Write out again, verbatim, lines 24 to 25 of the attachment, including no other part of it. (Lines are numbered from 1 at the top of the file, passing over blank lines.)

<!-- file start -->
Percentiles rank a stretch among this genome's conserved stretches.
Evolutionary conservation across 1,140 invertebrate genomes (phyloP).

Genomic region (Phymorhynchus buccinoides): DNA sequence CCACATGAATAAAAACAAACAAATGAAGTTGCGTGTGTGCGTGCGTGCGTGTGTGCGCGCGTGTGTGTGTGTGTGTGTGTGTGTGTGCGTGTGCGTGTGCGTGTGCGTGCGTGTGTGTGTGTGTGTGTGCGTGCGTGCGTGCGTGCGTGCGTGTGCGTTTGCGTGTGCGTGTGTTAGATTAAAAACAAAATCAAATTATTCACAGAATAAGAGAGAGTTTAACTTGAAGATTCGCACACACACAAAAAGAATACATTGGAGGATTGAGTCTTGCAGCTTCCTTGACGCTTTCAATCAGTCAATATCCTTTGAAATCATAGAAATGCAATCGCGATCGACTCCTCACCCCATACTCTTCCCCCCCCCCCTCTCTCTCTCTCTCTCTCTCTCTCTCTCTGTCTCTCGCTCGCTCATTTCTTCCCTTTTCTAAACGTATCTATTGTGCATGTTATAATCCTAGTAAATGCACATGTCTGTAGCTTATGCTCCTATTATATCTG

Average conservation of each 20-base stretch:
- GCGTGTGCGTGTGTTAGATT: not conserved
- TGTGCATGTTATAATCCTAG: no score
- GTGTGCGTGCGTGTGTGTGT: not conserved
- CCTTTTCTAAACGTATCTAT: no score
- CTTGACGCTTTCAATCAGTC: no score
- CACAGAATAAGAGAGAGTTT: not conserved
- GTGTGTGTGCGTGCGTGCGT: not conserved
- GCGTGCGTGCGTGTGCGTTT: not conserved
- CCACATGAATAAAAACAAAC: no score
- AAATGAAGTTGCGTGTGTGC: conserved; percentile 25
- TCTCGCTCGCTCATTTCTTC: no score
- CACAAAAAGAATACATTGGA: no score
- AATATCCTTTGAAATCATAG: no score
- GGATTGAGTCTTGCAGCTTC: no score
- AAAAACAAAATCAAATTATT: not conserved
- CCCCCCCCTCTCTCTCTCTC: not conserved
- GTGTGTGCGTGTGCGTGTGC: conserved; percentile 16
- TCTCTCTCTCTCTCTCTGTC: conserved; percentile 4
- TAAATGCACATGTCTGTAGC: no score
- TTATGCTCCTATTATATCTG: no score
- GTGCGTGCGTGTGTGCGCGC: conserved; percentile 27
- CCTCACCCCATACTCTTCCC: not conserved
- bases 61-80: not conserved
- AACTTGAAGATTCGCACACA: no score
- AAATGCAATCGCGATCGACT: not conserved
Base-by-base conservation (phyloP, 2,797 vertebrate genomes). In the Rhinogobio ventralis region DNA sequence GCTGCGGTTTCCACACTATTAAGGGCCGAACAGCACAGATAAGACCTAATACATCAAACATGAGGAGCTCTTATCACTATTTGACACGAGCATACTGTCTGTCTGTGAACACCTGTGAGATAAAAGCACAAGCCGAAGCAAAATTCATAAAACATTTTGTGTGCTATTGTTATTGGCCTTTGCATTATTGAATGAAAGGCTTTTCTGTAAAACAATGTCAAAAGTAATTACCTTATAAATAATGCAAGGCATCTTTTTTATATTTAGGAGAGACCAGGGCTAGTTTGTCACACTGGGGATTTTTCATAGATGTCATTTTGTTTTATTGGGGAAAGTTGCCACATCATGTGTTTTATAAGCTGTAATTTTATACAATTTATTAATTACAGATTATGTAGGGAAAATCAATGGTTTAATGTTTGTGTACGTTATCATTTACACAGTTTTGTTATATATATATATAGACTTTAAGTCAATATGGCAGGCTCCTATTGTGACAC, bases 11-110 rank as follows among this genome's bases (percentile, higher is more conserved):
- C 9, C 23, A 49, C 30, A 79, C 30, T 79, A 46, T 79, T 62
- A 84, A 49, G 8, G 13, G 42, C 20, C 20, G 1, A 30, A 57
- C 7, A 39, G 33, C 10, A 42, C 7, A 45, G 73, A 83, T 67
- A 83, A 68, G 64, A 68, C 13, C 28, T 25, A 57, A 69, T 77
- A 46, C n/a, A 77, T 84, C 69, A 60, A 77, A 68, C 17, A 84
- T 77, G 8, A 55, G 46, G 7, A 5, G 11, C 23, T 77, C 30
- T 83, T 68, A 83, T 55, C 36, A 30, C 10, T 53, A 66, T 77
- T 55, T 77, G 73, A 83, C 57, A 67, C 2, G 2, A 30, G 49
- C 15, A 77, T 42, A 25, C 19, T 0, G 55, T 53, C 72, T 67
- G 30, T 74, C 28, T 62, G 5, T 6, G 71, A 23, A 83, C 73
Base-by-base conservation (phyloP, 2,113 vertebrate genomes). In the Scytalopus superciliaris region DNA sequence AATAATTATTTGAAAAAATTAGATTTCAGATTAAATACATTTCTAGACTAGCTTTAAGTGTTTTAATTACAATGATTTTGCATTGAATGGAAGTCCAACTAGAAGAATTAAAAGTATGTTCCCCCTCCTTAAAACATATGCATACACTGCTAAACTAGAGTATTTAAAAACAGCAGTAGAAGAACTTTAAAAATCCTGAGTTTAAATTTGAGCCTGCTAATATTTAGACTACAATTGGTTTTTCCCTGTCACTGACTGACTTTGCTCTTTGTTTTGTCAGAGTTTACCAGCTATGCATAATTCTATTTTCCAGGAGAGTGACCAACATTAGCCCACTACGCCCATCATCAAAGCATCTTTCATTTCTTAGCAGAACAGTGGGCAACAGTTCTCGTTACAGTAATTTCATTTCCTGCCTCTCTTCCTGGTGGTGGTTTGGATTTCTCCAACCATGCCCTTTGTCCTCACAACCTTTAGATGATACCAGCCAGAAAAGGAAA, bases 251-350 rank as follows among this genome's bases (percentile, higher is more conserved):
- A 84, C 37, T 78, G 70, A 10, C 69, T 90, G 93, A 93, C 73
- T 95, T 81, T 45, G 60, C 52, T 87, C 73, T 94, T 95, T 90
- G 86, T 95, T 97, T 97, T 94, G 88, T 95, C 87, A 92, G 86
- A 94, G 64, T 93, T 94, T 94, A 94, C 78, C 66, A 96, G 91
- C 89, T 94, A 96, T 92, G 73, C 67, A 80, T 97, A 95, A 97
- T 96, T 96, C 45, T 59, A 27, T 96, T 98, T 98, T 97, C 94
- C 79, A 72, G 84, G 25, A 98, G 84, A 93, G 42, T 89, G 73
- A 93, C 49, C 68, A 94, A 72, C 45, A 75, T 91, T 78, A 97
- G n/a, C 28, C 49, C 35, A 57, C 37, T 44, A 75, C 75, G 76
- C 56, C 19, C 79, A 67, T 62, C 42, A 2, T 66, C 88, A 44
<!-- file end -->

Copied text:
- TTATGCTCCTATTATATCTG: no score
- GTGCGTGCGTGTGTGCGCGC: conserved; percentile 27